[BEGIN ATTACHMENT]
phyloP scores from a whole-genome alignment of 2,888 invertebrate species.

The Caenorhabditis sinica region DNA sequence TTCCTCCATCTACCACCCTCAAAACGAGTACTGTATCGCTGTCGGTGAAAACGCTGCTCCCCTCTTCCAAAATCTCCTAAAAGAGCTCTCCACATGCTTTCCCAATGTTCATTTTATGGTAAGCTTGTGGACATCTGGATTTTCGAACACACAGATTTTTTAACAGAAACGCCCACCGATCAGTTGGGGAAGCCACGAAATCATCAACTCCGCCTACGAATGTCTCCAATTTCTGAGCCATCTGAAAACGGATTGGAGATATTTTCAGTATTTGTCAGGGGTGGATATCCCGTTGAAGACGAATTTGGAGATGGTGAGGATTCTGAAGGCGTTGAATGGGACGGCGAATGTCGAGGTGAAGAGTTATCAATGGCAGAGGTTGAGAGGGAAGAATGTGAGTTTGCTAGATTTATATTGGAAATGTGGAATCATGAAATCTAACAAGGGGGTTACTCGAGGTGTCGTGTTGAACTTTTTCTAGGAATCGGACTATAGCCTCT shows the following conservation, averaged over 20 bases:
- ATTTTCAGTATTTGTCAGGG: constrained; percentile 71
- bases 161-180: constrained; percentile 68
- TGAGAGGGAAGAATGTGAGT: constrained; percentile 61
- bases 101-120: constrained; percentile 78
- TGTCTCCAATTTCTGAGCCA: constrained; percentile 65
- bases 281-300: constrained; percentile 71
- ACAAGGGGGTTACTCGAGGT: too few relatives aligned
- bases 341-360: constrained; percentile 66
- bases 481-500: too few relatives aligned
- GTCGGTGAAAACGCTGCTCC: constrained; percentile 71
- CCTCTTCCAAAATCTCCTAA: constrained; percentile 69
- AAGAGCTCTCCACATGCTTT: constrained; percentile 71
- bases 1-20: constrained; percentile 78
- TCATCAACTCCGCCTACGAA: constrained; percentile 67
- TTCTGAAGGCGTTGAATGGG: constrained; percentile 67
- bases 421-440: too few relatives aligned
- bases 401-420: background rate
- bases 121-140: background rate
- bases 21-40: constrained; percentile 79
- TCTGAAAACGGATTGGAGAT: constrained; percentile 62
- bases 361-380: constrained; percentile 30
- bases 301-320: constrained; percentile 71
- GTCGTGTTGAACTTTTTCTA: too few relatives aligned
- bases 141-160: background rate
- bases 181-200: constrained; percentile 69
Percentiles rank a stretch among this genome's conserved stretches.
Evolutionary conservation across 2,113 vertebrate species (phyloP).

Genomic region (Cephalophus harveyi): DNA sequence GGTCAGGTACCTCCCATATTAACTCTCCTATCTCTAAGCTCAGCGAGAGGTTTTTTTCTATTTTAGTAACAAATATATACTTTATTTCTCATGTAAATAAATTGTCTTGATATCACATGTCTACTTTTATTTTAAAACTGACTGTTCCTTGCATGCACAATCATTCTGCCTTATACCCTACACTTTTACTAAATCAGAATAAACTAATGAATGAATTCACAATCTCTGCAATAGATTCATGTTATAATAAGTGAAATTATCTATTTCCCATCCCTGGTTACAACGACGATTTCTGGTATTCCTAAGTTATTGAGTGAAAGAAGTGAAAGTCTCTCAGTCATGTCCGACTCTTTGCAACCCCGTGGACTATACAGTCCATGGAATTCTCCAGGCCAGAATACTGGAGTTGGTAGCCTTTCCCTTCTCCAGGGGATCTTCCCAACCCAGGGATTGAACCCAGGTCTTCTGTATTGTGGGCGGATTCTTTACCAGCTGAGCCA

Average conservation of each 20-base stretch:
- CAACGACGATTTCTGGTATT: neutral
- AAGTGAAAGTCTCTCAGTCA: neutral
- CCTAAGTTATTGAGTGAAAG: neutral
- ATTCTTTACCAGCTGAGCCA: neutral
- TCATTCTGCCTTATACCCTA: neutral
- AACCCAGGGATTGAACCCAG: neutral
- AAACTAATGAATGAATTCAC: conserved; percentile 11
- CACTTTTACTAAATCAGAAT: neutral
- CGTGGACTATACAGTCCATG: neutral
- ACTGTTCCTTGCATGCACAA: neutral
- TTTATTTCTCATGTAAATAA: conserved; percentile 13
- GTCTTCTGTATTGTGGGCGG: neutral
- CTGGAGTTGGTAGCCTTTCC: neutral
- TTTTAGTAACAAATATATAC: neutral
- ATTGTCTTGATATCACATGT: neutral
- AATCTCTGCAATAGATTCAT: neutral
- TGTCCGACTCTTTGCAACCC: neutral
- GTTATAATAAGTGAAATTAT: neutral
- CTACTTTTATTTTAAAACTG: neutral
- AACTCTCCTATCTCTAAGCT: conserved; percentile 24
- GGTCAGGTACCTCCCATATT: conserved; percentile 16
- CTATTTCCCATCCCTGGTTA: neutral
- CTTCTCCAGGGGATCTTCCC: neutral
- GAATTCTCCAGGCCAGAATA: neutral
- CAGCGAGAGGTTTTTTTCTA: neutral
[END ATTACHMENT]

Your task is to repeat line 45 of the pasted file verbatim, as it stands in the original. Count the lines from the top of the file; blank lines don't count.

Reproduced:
- TTTTAGTAACAAATATATAC: neutral